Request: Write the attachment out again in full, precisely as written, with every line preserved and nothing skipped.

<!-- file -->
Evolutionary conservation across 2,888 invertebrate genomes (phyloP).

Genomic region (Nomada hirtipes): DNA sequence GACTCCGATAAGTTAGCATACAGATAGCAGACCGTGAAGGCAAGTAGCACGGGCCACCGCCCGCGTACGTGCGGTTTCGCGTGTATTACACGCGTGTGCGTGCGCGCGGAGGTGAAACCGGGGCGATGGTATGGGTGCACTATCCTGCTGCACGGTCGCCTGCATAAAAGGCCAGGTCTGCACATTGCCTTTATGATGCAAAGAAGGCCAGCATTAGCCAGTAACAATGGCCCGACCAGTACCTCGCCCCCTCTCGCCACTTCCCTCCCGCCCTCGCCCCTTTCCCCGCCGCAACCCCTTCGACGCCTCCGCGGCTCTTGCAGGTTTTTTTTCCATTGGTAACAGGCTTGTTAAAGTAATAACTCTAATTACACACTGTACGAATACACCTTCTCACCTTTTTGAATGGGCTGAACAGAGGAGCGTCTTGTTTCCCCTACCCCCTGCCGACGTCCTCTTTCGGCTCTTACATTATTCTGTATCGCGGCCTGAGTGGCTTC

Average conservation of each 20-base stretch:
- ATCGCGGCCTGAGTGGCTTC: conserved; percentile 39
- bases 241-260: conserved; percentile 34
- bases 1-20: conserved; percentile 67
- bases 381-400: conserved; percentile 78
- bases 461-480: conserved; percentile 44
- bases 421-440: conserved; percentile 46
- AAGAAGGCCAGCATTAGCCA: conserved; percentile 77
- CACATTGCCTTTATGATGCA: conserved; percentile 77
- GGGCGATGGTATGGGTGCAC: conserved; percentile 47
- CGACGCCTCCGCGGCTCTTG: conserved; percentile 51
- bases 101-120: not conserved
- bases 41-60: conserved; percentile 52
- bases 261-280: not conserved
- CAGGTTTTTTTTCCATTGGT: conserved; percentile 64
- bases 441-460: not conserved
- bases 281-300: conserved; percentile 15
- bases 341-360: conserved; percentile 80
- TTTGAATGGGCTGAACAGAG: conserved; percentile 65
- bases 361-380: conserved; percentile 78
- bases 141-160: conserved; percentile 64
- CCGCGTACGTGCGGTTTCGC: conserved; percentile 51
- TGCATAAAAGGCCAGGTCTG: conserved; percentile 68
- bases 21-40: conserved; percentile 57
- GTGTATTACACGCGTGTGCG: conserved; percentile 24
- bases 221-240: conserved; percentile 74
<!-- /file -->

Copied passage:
Evolutionary conservation across 2,888 invertebrate genomes (phyloP).

Genomic region (Nomada hirtipes): DNA sequence GACTCCGATAAGTTAGCATACAGATAGCAGACCGTGAAGGCAAGTAGCACGGGCCACCGCCCGCGTACGTGCGGTTTCGCGTGTATTACACGCGTGTGCGTGCGCGCGGAGGTGAAACCGGGGCGATGGTATGGGTGCACTATCCTGCTGCACGGTCGCCTGCATAAAAGGCCAGGTCTGCACATTGCCTTTATGATGCAAAGAAGGCCAGCATTAGCCAGTAACAATGGCCCGACCAGTACCTCGCCCCCTCTCGCCACTTCCCTCCCGCCCTCGCCCCTTTCCCCGCCGCAACCCCTTCGACGCCTCCGCGGCTCTTGCAGGTTTTTTTTCCATTGGTAACAGGCTTGTTAAAGTAATAACTCTAATTACACACTGTACGAATACACCTTCTCACCTTTTTGAATGGGCTGAACAGAGGAGCGTCTTGTTTCCCCTACCCCCTGCCGACGTCCTCTTTCGGCTCTTACATTATTCTGTATCGCGGCCTGAGTGGCTTC

Average conservation of each 20-base stretch:
- ATCGCGGCCTGAGTGGCTTC: conserved; percentile 39
- bases 241-260: conserved; percentile 34
- bases 1-20: conserved; percentile 67
- bases 381-400: conserved; percentile 78
- bases 461-480: conserved; percentile 44
- bases 421-440: conserved; percentile 46
- AAGAAGGCCAGCATTAGCCA: conserved; percentile 77
- CACATTGCCTTTATGATGCA: conserved; percentile 77
- GGGCGATGGTATGGGTGCAC: conserved; percentile 47
- CGACGCCTCCGCGGCTCTTG: conserved; percentile 51
- bases 101-120: not conserved
- bases 41-60: conserved; percentile 52
- bases 261-280: not conserved
- CAGGTTTTTTTTCCATTGGT: conserved; percentile 64
- bases 441-460: not conserved
- bases 281-300: conserved; percentile 15
- bases 341-360: conserved; percentile 80
- TTTGAATGGGCTGAACAGAG: conserved; percentile 65
- bases 361-380: conserved; percentile 78
- bases 141-160: conserved; percentile 64
- CCGCGTACGTGCGGTTTCGC: conserved; percentile 51
- TGCATAAAAGGCCAGGTCTG: conserved; percentile 68
- bases 21-40: conserved; percentile 57
- GTGTATTACACGCGTGTGCG: conserved; percentile 24
- bases 221-240: conserved; percentile 74